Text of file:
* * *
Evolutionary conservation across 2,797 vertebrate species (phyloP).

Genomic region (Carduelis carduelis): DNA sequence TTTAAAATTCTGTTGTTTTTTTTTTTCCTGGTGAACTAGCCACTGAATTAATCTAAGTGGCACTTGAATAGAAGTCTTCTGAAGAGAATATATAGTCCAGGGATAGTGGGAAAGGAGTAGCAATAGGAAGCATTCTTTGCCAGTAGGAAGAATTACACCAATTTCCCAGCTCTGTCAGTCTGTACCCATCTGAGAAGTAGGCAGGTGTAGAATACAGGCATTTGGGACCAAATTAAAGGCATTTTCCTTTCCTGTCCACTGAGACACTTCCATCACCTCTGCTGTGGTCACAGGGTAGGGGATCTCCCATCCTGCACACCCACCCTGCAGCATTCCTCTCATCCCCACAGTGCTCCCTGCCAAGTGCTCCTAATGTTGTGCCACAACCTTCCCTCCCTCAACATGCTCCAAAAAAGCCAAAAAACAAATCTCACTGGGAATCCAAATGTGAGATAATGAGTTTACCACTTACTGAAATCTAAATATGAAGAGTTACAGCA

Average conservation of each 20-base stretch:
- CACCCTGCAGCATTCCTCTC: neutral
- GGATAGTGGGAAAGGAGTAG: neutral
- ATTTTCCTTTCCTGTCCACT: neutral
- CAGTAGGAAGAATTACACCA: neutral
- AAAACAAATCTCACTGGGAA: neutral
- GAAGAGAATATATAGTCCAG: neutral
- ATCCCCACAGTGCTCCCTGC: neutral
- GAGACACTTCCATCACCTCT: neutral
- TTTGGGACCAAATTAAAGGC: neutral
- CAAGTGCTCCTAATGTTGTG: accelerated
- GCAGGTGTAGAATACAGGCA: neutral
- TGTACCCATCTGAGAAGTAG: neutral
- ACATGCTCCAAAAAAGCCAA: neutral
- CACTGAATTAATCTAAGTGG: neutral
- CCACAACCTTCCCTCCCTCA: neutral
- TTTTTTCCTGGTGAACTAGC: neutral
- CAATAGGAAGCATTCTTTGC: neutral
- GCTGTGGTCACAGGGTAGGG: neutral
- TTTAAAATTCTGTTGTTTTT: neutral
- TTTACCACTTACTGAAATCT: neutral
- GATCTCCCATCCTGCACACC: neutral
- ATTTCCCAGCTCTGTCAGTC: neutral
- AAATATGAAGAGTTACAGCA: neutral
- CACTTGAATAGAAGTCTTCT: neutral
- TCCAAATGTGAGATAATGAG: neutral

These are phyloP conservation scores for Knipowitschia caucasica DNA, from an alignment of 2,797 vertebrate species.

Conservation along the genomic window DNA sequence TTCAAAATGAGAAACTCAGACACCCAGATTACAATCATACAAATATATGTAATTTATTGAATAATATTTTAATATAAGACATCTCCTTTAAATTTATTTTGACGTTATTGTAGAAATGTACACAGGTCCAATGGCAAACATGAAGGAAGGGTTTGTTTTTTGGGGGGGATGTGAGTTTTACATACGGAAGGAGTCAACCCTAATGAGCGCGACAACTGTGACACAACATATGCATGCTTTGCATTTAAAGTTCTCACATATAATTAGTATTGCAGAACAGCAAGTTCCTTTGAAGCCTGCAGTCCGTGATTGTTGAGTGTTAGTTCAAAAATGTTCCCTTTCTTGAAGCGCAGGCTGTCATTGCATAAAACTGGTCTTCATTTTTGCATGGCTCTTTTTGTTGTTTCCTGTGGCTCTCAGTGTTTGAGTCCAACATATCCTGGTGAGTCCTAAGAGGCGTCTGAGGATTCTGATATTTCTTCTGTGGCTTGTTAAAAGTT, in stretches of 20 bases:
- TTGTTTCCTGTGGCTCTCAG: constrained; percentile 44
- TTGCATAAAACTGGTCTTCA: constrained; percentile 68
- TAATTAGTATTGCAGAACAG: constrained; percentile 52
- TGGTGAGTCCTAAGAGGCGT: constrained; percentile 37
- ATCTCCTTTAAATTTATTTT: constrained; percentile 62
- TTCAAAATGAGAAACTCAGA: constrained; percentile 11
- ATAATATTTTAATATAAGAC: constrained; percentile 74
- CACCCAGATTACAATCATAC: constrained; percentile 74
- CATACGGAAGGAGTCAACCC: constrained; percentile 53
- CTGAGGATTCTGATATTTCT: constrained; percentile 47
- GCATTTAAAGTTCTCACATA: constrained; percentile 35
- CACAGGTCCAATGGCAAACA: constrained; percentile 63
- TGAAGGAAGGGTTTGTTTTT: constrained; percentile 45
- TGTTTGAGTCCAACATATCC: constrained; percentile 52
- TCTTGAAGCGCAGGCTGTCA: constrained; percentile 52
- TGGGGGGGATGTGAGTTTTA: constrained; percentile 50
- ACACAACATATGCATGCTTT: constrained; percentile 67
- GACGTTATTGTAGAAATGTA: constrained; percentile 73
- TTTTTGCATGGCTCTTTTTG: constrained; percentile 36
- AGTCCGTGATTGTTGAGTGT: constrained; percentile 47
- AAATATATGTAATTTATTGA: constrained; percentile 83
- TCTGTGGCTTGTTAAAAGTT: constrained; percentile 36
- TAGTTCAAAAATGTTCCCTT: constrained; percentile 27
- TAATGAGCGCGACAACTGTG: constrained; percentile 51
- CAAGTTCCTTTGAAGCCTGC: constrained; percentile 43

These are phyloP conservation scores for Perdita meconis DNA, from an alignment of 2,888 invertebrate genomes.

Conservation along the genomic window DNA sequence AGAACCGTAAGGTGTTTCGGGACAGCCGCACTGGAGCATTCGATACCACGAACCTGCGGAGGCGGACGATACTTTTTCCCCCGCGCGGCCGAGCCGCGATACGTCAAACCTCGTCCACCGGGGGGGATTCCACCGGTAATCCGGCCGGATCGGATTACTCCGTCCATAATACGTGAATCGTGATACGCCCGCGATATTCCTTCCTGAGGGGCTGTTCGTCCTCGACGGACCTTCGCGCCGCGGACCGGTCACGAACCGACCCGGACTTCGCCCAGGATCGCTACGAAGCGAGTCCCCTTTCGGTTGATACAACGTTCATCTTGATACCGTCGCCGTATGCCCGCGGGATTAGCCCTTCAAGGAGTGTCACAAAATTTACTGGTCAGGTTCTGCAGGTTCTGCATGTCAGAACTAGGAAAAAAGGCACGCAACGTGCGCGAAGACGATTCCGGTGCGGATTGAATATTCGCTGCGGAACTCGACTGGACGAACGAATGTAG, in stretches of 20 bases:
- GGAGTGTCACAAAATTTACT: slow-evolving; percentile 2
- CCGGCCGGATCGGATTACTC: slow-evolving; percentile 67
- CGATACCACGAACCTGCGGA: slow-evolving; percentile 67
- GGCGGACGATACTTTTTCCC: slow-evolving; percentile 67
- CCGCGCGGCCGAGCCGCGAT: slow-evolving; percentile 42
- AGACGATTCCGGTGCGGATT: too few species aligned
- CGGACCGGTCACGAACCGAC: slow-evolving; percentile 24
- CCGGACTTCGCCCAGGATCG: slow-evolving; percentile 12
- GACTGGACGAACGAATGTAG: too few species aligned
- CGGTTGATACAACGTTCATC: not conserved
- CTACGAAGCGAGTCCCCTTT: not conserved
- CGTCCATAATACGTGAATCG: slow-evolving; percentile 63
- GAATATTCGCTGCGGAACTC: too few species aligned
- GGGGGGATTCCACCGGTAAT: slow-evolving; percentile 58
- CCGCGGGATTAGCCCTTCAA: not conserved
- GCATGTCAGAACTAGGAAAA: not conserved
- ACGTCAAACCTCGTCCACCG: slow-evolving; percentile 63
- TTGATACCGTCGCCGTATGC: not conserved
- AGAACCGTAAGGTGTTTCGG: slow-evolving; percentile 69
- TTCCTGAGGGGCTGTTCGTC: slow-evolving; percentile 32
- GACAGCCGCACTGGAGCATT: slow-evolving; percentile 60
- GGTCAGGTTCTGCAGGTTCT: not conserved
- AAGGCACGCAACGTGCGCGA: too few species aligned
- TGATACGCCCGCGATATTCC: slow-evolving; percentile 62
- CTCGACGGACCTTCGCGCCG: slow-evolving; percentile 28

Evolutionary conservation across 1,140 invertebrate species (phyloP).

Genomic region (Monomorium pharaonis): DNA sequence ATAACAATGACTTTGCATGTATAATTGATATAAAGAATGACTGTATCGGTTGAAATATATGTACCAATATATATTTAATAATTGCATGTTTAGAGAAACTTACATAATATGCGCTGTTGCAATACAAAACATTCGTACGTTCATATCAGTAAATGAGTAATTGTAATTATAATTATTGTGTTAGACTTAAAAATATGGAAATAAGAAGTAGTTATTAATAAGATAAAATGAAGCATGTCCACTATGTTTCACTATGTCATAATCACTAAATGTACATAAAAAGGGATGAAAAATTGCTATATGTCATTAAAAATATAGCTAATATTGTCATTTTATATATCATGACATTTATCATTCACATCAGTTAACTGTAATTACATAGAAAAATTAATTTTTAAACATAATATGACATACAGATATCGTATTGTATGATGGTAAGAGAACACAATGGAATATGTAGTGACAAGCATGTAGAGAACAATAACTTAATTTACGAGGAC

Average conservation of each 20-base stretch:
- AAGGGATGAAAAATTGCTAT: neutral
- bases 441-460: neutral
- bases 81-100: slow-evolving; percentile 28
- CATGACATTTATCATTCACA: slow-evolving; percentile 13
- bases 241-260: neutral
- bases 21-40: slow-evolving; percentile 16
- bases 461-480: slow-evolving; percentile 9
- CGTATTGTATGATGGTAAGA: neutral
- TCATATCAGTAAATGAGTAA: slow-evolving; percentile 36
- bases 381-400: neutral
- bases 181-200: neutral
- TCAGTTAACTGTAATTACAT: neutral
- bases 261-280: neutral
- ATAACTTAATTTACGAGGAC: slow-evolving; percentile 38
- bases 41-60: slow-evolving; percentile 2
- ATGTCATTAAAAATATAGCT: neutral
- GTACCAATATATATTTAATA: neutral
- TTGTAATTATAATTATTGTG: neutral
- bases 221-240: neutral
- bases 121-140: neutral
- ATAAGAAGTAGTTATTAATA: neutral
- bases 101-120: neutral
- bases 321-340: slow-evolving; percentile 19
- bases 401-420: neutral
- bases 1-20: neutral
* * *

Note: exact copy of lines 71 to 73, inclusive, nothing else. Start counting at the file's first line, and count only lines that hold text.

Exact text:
- GGGGGGATTCCACCGGTAAT: slow-evolving; percentile 58
- CCGCGGGATTAGCCCTTCAA: not conserved
- GCATGTCAGAACTAGGAAAA: not conserved